8. Be a great storyteller- Storytelling not only provides students with a sense of entertainment, but also lessons for them to learn from, both in a moral and philosophical manner as well as when learning a foreign language. The stories told don’t have to be very personal ones, but they should be ones that are related to reality, and students can relate to. Even the tiniest story, including a person and a chain-smoker, who disregards the no smoking sign, getting into a debate on smoking, brings value to the students as some of them are smokers wanting to quit but don’t know how. Think about it. 🙂
  9. Slow and easy always wins friends- Especially for Americans teaching foreign languages, teachers love to speak at their tempo, which is for the non-native speakers of English, too fast. Sometimes a problem with dialect can hinder the success in the classroom. Slow down. Speak high English (with a Chicago dialect), have someone listen to you if you feel it is necessary. No student will mob you if you speak extra slowly and clearly, or did one student do that?
  10. Make sure your exits are covered- If a student complains about a bad grade, explain to him/her why and what can be done to improve it. If students become a smart-ass, surprise them with a quiz to test their knowledge. If a person wikiing his assignment says his grandma helped him with English, invite her to class unannounced. If lectures are needed, give it to them. Students will respect you if you keep pace with their learning but will love you if you are ahead of the game. A lesson I learned after dealing with the unbelieveable. 🙂
  11. Finally, be decent. Teaching students goes beyond the subject or the basic skills needed for the job. The main goal of a teacher is to show students how to be decent. Decency is a commodity that is well underrated but one we need so that we can love our neighbors and friends and respect their rights and wishes. It also means that teachers learn by example, by being professional and kind to others. A video with a lecture of how decency and justice goes together, shows us how important our job is, which is to teach our future generation how to be decent.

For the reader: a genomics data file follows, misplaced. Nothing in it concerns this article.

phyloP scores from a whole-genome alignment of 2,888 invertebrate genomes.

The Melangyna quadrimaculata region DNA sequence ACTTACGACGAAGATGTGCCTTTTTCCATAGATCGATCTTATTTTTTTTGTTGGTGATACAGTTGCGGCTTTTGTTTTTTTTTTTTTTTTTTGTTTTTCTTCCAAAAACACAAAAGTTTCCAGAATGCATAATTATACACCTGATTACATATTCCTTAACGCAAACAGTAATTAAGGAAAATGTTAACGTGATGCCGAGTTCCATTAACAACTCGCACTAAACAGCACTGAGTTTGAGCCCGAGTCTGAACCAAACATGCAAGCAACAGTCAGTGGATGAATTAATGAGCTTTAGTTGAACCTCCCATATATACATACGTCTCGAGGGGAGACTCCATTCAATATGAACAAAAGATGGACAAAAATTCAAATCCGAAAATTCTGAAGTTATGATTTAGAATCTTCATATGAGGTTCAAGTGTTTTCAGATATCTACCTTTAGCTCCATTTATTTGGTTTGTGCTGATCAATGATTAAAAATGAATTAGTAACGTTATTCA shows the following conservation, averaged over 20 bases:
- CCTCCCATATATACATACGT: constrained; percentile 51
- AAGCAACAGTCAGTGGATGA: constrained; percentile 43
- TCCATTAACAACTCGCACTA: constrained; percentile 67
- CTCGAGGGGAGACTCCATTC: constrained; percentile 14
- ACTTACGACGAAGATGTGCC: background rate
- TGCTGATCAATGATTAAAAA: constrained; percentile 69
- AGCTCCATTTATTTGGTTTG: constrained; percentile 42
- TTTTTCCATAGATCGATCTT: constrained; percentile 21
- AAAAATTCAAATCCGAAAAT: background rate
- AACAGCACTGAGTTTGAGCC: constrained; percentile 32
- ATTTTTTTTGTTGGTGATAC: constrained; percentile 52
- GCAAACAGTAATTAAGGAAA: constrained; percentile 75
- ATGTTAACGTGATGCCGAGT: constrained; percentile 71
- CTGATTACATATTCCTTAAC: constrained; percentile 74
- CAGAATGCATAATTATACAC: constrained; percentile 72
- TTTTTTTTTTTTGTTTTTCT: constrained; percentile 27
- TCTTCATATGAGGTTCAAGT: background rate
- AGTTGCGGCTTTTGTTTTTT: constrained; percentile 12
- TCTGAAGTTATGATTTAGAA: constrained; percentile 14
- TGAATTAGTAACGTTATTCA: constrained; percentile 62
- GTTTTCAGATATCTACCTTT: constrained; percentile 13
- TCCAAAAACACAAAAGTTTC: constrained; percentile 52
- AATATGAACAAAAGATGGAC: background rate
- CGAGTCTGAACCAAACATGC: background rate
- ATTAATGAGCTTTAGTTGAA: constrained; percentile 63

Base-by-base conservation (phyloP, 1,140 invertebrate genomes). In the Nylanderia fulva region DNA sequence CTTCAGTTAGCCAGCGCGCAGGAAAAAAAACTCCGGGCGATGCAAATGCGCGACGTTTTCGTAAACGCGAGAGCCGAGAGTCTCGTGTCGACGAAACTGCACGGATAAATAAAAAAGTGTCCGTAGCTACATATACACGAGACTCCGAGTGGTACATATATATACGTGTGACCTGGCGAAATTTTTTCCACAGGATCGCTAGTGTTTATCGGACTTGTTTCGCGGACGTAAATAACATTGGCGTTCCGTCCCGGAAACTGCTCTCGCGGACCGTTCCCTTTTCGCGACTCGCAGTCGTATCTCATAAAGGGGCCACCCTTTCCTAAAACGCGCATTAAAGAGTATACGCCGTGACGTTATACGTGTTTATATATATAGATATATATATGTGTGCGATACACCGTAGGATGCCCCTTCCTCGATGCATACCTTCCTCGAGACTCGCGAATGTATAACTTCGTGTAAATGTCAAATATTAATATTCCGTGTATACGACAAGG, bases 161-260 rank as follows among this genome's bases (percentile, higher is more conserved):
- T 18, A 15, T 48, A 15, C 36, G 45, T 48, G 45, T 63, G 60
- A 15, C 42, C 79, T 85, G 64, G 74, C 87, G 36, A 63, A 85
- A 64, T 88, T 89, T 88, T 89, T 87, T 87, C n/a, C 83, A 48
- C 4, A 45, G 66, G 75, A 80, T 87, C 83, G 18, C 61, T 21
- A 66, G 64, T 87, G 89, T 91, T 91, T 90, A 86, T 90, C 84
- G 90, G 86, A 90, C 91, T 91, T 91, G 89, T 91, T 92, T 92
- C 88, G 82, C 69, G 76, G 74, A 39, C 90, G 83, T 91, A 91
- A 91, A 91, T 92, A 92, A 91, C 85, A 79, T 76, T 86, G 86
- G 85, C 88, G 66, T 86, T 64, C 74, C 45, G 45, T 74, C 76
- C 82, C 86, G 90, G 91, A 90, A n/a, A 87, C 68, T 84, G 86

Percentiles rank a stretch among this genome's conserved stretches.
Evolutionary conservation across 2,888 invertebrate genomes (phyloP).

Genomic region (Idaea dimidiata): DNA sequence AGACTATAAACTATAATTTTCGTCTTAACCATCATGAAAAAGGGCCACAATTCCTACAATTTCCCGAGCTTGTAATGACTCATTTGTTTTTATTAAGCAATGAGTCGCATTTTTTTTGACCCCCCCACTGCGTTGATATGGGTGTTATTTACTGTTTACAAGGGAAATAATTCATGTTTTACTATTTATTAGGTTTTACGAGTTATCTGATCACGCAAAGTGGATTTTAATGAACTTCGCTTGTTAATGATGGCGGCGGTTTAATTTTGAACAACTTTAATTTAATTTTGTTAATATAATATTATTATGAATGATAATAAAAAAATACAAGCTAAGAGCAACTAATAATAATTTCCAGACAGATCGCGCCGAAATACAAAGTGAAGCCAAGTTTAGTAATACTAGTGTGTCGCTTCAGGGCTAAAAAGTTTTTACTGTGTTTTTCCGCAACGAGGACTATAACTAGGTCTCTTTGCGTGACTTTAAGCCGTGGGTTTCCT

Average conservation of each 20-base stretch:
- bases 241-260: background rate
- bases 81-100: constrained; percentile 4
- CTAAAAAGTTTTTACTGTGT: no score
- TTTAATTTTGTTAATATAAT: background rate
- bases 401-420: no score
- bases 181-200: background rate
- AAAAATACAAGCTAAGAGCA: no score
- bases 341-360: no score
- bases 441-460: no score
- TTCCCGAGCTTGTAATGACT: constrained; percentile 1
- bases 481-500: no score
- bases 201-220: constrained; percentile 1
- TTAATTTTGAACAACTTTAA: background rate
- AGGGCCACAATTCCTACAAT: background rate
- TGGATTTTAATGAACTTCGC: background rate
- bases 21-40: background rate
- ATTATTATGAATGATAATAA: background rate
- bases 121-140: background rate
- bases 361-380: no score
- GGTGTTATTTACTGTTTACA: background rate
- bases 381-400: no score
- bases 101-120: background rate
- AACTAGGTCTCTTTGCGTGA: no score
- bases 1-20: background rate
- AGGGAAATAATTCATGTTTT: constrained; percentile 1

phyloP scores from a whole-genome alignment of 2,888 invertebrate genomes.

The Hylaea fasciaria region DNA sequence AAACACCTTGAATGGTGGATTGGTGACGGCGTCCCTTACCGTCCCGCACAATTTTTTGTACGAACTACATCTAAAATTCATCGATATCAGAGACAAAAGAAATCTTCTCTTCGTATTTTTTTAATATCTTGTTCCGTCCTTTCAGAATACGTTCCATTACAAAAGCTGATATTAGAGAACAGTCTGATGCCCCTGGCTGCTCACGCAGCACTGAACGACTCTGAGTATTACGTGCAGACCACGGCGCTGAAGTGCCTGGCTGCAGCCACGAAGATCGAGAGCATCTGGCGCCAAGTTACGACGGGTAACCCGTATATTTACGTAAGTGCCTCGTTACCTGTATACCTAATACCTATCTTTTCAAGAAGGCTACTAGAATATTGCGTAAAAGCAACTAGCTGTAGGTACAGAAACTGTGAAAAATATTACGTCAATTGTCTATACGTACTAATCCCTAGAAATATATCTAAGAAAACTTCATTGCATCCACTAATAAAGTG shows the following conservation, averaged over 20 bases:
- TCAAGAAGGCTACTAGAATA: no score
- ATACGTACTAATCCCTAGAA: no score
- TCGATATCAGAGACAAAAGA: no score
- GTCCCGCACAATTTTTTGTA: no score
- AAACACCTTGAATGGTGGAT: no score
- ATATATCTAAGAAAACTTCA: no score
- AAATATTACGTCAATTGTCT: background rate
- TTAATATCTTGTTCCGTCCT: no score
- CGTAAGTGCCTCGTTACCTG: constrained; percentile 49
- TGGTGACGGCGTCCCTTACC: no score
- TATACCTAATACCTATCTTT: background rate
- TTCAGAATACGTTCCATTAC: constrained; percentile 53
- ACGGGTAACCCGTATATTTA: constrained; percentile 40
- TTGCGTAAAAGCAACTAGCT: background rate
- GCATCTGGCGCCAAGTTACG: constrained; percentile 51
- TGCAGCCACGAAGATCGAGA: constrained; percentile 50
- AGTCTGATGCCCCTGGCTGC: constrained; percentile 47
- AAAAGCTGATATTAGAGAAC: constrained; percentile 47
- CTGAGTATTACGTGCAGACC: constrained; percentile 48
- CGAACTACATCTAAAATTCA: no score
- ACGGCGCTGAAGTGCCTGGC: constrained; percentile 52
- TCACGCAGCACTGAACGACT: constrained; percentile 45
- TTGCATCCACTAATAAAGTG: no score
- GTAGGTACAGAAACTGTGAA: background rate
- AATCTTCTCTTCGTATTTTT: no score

There are many more, but these eleven are the most important elements of a teacher, in my opinion. Each teacher has his/her style of teaching which works in some cases and fails in others. Even more so, teachers have different personalities that can work out or cause conflicts. In either case, what is important is making sure the students get a proper education so that they can go out, see the world and experience it themselves. How it is done is solely up to the teacher, yet if something fails, they should take a different approach. In either case, in the end, if students walk out of the halls of school or university with a great sense of satisfaction, then it is a sure-fire sign that they will leave footprints in your hearts forever,

let alone pairs of sneakers on the line outside your home. 🙂

 

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FF new logo1

 

 

 

In School in Germany: Lehramt Studies at the University

The Library is your Home: Carnegie Library in Little Falls, Minnesota, built in 1909. Photo taken in 2011

This is a throwback article dating back to my experiences with the Praxissemester at a German Gymnasium in 2014. None of the facts are still in dispute since then and if you still think Lehramt is a stroll in the park on a Sunday afternoon, read below…. 🙂

frage für das forum

Before going into the topic of teaching degrees, here is a question for you, which you can share in the Forum:

  1. How did you obtain your teaching degree at the university of your country? And for which subjects?
  2. What classes did you have to take, including the pedagogical courses?
  3. How many months of student teaching did you do, and did you do this under supervision or without?
  4. How long does it take to obtain your teaching degree in your country?
  5. If applicable to those teaching in Germany, were there any difficulties in having your teaching degree accredited?

There are many ways to teach at a German school, pending on which level (primary or secondary) and which type of secondary school (Realschule, Hauptschule or Gymnasium). The most traditional way to obtain a teaching degree, known to Germans as the Lehramt, is at a German university.  Yet this way of obtaining a degree can take 5-6 years and is a painstaking task, which if you decide to pursue the degree, it has to be all the way or none at all. Before starting, you have to ask yourself whether it is worth the trouble or if there is another way of doing it. Since the reforms of the German university system in 2007, in accordance to the Bologna Process, it is more difficult than ever to obtain any degree in Germany, which leads to the question of how student friendly or even how family friendly (if students have children) the university really is. From the writer’s point of view, as he is going through the process even as this article is posted, this is how a typical Lehramt program functions on average, using the subject of English and History: